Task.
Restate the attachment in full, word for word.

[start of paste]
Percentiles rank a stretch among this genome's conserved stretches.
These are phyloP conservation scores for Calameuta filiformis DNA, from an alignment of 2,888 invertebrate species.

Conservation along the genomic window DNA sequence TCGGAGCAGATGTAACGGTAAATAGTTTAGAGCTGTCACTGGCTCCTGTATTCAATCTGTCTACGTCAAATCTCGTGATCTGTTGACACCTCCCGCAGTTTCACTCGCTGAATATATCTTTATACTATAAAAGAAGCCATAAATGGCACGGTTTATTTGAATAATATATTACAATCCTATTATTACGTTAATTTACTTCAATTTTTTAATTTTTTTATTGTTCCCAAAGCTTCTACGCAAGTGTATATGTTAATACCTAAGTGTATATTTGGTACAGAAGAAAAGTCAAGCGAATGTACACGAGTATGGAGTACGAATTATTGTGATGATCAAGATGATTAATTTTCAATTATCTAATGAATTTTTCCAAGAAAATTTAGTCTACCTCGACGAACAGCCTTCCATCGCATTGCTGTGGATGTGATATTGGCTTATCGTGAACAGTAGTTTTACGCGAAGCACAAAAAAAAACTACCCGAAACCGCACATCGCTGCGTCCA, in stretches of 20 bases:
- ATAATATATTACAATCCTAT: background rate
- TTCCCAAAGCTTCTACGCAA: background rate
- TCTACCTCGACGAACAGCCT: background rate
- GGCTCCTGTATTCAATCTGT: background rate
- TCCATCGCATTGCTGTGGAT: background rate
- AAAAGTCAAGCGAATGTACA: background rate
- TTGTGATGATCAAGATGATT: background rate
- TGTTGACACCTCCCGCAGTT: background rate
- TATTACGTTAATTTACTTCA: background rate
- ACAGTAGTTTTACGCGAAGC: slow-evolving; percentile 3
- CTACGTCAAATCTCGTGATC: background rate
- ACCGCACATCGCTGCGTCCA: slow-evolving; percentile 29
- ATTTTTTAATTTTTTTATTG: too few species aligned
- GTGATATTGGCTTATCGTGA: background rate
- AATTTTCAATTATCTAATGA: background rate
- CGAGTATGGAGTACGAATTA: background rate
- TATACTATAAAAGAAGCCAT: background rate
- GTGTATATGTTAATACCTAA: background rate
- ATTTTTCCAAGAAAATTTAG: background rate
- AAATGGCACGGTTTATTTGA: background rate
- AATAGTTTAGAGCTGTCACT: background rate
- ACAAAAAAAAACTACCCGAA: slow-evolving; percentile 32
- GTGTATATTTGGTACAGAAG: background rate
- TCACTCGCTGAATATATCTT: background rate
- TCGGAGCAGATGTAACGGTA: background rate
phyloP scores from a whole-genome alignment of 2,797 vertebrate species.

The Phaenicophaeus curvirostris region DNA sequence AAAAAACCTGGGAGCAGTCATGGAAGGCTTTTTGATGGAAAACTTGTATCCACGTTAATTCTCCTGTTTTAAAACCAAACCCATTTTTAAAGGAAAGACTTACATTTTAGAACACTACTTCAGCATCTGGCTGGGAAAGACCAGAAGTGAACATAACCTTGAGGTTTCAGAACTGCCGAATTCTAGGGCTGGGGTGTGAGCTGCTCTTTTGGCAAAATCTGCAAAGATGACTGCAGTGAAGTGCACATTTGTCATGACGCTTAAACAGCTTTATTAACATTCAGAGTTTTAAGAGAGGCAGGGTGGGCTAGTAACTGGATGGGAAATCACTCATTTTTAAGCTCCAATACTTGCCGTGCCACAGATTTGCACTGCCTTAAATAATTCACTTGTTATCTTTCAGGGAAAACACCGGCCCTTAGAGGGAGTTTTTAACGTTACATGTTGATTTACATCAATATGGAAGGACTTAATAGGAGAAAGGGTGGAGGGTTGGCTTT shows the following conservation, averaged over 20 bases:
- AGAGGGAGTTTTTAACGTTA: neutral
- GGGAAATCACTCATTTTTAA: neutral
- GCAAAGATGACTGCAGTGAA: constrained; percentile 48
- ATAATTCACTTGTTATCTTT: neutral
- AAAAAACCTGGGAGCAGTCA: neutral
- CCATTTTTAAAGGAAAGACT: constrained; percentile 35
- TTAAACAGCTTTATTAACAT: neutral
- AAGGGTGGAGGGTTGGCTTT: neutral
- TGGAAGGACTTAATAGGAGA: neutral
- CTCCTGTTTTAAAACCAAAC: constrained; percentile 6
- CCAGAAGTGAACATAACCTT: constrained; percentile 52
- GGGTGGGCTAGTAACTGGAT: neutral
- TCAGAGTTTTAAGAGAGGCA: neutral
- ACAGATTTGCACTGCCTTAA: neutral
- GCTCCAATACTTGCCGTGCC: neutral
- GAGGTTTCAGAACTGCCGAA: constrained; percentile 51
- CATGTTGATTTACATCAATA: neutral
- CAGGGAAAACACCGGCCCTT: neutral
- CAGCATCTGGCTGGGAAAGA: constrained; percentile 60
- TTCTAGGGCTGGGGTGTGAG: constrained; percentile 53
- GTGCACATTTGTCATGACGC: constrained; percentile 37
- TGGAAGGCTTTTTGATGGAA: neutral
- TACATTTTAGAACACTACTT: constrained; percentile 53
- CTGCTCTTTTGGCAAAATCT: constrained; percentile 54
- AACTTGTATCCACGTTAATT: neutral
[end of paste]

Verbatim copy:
Percentiles rank a stretch among this genome's conserved stretches.
These are phyloP conservation scores for Calameuta filiformis DNA, from an alignment of 2,888 invertebrate species.

Conservation along the genomic window DNA sequence TCGGAGCAGATGTAACGGTAAATAGTTTAGAGCTGTCACTGGCTCCTGTATTCAATCTGTCTACGTCAAATCTCGTGATCTGTTGACACCTCCCGCAGTTTCACTCGCTGAATATATCTTTATACTATAAAAGAAGCCATAAATGGCACGGTTTATTTGAATAATATATTACAATCCTATTATTACGTTAATTTACTTCAATTTTTTAATTTTTTTATTGTTCCCAAAGCTTCTACGCAAGTGTATATGTTAATACCTAAGTGTATATTTGGTACAGAAGAAAAGTCAAGCGAATGTACACGAGTATGGAGTACGAATTATTGTGATGATCAAGATGATTAATTTTCAATTATCTAATGAATTTTTCCAAGAAAATTTAGTCTACCTCGACGAACAGCCTTCCATCGCATTGCTGTGGATGTGATATTGGCTTATCGTGAACAGTAGTTTTACGCGAAGCACAAAAAAAAACTACCCGAAACCGCACATCGCTGCGTCCA, in stretches of 20 bases:
- ATAATATATTACAATCCTAT: background rate
- TTCCCAAAGCTTCTACGCAA: background rate
- TCTACCTCGACGAACAGCCT: background rate
- GGCTCCTGTATTCAATCTGT: background rate
- TCCATCGCATTGCTGTGGAT: background rate
- AAAAGTCAAGCGAATGTACA: background rate
- TTGTGATGATCAAGATGATT: background rate
- TGTTGACACCTCCCGCAGTT: background rate
- TATTACGTTAATTTACTTCA: background rate
- ACAGTAGTTTTACGCGAAGC: slow-evolving; percentile 3
- CTACGTCAAATCTCGTGATC: background rate
- ACCGCACATCGCTGCGTCCA: slow-evolving; percentile 29
- ATTTTTTAATTTTTTTATTG: too few species aligned
- GTGATATTGGCTTATCGTGA: background rate
- AATTTTCAATTATCTAATGA: background rate
- CGAGTATGGAGTACGAATTA: background rate
- TATACTATAAAAGAAGCCAT: background rate
- GTGTATATGTTAATACCTAA: background rate
- ATTTTTCCAAGAAAATTTAG: background rate
- AAATGGCACGGTTTATTTGA: background rate
- AATAGTTTAGAGCTGTCACT: background rate
- ACAAAAAAAAACTACCCGAA: slow-evolving; percentile 32
- GTGTATATTTGGTACAGAAG: background rate
- TCACTCGCTGAATATATCTT: background rate
- TCGGAGCAGATGTAACGGTA: background rate
phyloP scores from a whole-genome alignment of 2,797 vertebrate species.

The Phaenicophaeus curvirostris region DNA sequence AAAAAACCTGGGAGCAGTCATGGAAGGCTTTTTGATGGAAAACTTGTATCCACGTTAATTCTCCTGTTTTAAAACCAAACCCATTTTTAAAGGAAAGACTTACATTTTAGAACACTACTTCAGCATCTGGCTGGGAAAGACCAGAAGTGAACATAACCTTGAGGTTTCAGAACTGCCGAATTCTAGGGCTGGGGTGTGAGCTGCTCTTTTGGCAAAATCTGCAAAGATGACTGCAGTGAAGTGCACATTTGTCATGACGCTTAAACAGCTTTATTAACATTCAGAGTTTTAAGAGAGGCAGGGTGGGCTAGTAACTGGATGGGAAATCACTCATTTTTAAGCTCCAATACTTGCCGTGCCACAGATTTGCACTGCCTTAAATAATTCACTTGTTATCTTTCAGGGAAAACACCGGCCCTTAGAGGGAGTTTTTAACGTTACATGTTGATTTACATCAATATGGAAGGACTTAATAGGAGAAAGGGTGGAGGGTTGGCTTT shows the following conservation, averaged over 20 bases:
- AGAGGGAGTTTTTAACGTTA: neutral
- GGGAAATCACTCATTTTTAA: neutral
- GCAAAGATGACTGCAGTGAA: constrained; percentile 48
- ATAATTCACTTGTTATCTTT: neutral
- AAAAAACCTGGGAGCAGTCA: neutral
- CCATTTTTAAAGGAAAGACT: constrained; percentile 35
- TTAAACAGCTTTATTAACAT: neutral
- AAGGGTGGAGGGTTGGCTTT: neutral
- TGGAAGGACTTAATAGGAGA: neutral
- CTCCTGTTTTAAAACCAAAC: constrained; percentile 6
- CCAGAAGTGAACATAACCTT: constrained; percentile 52
- GGGTGGGCTAGTAACTGGAT: neutral
- TCAGAGTTTTAAGAGAGGCA: neutral
- ACAGATTTGCACTGCCTTAA: neutral
- GCTCCAATACTTGCCGTGCC: neutral
- GAGGTTTCAGAACTGCCGAA: constrained; percentile 51
- CATGTTGATTTACATCAATA: neutral
- CAGGGAAAACACCGGCCCTT: neutral
- CAGCATCTGGCTGGGAAAGA: constrained; percentile 60
- TTCTAGGGCTGGGGTGTGAG: constrained; percentile 53
- GTGCACATTTGTCATGACGC: constrained; percentile 37
- TGGAAGGCTTTTTGATGGAA: neutral
- TACATTTTAGAACACTACTT: constrained; percentile 53
- CTGCTCTTTTGGCAAAATCT: constrained; percentile 54
- AACTTGTATCCACGTTAATT: neutral